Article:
Word of the Day: Retribution [re-truh-byoo-shuhn]

Submitted by Norm Roulet on Sun, 09/05/2010 - 20:03.

1. requital according to merits or deserts, esp. for evil.
2. something given or inflicted in such requital.
3. Theology . the distribution of rewards and punishments in a future life.

1350–1400;  ME retribucioun  < MF < LL retribūtiōn-  (s. of retribūtiō ) punishment, reward as result of judgment, equiv. to L retribūt ( us ) (ptp. of retribuere  to restore, give back; see re-, tribute) + -iōn- -ion

1, 2.  retaliation, repayment, recompense. See revenge.

1, 2.  pardon.

retribution  (ˌrɛtrɪˈbjuːʃən)
— n
1.     the act of punishing or taking vengeance for wrongdoing, sin, or injury
2.     punishment or vengeance
[C14: via Old French from Church Latin retribūtiō , from Latin retribuere  to repay, from re-  + tribuere  to pay; see tribute ]
— adj
— adj
— adv

Collins English Dictionary - Complete & Unabridged 10th Edition
2009 © William Collins Sons & Co. Ltd. 1979, 1986 © HarperCollins
Publishers 1998, 2000, 2003, 2005, 2006, 2007, 2009

1382, "repayment," from L. retributionem  (nom. retributio ) "recompense, repayment," from retributus,  pp. of retribuere  "hand back, repay," from re-  "back" + tribuere  "to assign, allot" (see tribute). Sense of "evil given for evil done" is from day of retribution  (1526) in Christian theology, the time of divine reward or punishment.
Online Etymology Dictionary, © 2010 Douglas Harper

Main Entry: ret·ri·bu·tion
Pronunciation: "re-tr&-'byü-sh&n
Function: noun
:  punishment imposed (as on a convicted criminal) for purposes of repayment or revenge for the wrong committed
Merriam-Webster's Dictionary of Law, © 1996 Merriam-Webster, Inc.

RetributionVisual.jpg7.02 KB

retribution, good word


noun \kə-ˈlü-zhən\

Definition of COLLUSION

: secret agreement or cooperation especially for an illegal or deceitful purpose
col·lu·sive\-ˈlü-siv, -ziv\ adjective
col·lu·sive·ly adverb

Examples of COLLUSION

  1. The company was acting in collusion with manufacturers to inflate prices.
  2. <there was collusion between the two companies to fix prices>


Middle English, from Anglo-French, from Latin collusion-, collusio, from colludere
First Known Use: 14th century

Related to COLLUSION





Dictionary: an·ti·trust   (ăn'tē-trŭst', ăn'tī-)

Opposing or intended to regulate business monopolies, such as trusts or cartels, especially in the interest of promoting competition: antitrust legislation.

Federal statutes that regulate trade in order to maintain competition and prevent monopolies. Many common business practices are governed by these statutes. The Sherman Anti-Trust Act of 1890 made price-fixing (the setting of prices in cooperation with competitors) illegal. The Clayton Anti-Trust Act of 1914 outlawed price discrimination (charging different prices to different buyers), as did the Robinson-Patman Act of 1936. Under these Acts, advertising and promotional Allowances are permitted only if they are offered to all dealers on equal terms.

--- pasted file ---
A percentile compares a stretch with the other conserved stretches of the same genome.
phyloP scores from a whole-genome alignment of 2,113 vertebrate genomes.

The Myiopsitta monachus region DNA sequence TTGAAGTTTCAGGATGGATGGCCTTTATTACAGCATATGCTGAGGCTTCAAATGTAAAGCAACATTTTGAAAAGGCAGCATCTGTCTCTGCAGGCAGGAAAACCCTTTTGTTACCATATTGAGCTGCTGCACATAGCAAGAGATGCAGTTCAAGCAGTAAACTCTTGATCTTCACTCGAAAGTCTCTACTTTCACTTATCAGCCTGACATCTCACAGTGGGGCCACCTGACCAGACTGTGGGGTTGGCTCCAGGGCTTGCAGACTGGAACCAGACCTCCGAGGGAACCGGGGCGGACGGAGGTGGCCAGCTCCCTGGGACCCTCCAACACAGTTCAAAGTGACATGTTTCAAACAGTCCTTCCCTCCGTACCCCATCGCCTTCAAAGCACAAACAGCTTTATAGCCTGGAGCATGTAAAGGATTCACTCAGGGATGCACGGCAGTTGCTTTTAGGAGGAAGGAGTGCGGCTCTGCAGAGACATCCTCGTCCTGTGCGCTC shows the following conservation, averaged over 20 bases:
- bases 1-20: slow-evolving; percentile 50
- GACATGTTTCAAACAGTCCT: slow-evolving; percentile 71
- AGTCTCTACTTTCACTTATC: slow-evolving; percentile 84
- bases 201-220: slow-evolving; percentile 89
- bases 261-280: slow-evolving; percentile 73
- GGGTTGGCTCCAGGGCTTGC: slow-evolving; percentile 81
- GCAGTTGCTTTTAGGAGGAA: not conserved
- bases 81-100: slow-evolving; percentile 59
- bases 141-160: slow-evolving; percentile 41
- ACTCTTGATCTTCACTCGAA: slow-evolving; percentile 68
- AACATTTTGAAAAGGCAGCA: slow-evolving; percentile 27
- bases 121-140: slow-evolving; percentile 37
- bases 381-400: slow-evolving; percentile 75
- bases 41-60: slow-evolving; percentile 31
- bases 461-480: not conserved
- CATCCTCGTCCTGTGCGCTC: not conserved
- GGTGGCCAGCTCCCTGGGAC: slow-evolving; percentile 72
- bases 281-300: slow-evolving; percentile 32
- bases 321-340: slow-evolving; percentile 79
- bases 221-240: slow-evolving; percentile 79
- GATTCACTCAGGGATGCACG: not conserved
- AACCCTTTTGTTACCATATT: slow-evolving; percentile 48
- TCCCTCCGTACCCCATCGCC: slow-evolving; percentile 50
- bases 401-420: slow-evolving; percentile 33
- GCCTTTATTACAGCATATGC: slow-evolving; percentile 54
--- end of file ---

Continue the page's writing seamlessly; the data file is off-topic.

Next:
Collusion - I've nailed some very big companines for that

Collusion - I've nailed some very big companies for that in the past, and they paid the price in retribution.

I look forward to nailing lots of colluding enterprises, government officials and individuals, while seeking retribution for their collusion against me, my family and the community to further corrupt interests of MCCO!

Disrupt IT

retribution for conspiracy



n. pl. con·spir·a·cies
1. An agreement to perform together an illegal, wrongful, or subversive act.
2. A group of conspirators.
3. Law An agreement between two or more persons to commit a crime or accomplish a legal purpose through illegal action.
4. A joining or acting together, as if by sinister design: a conspiracy of wind and tide that devastated coastal areas.

Aiding and Abetting/Accessory

A criminal charge of aiding and abetting or accessory can usually be brought against anyone who helps in the commission of a crime, though legal distinctions vary by state. A person charged with aiding and abetting or accessory is usually not present when the crime itself is committed, but he or she has knowledge of the crime before or after the fact, and may assist in its commission through advice, actions, or financial support. Depending on the degree of involvement, the offender's participation in the crime may rise to the level of conspiracy.

I'm thinking about going to law school to address this

I'm thinking about going to law school to address this - I could do it in my sleep and I think I could spend the rest of my life pursuing environmental justice here... and no lawyers here are doing that, that is for sure.

Disrupt IT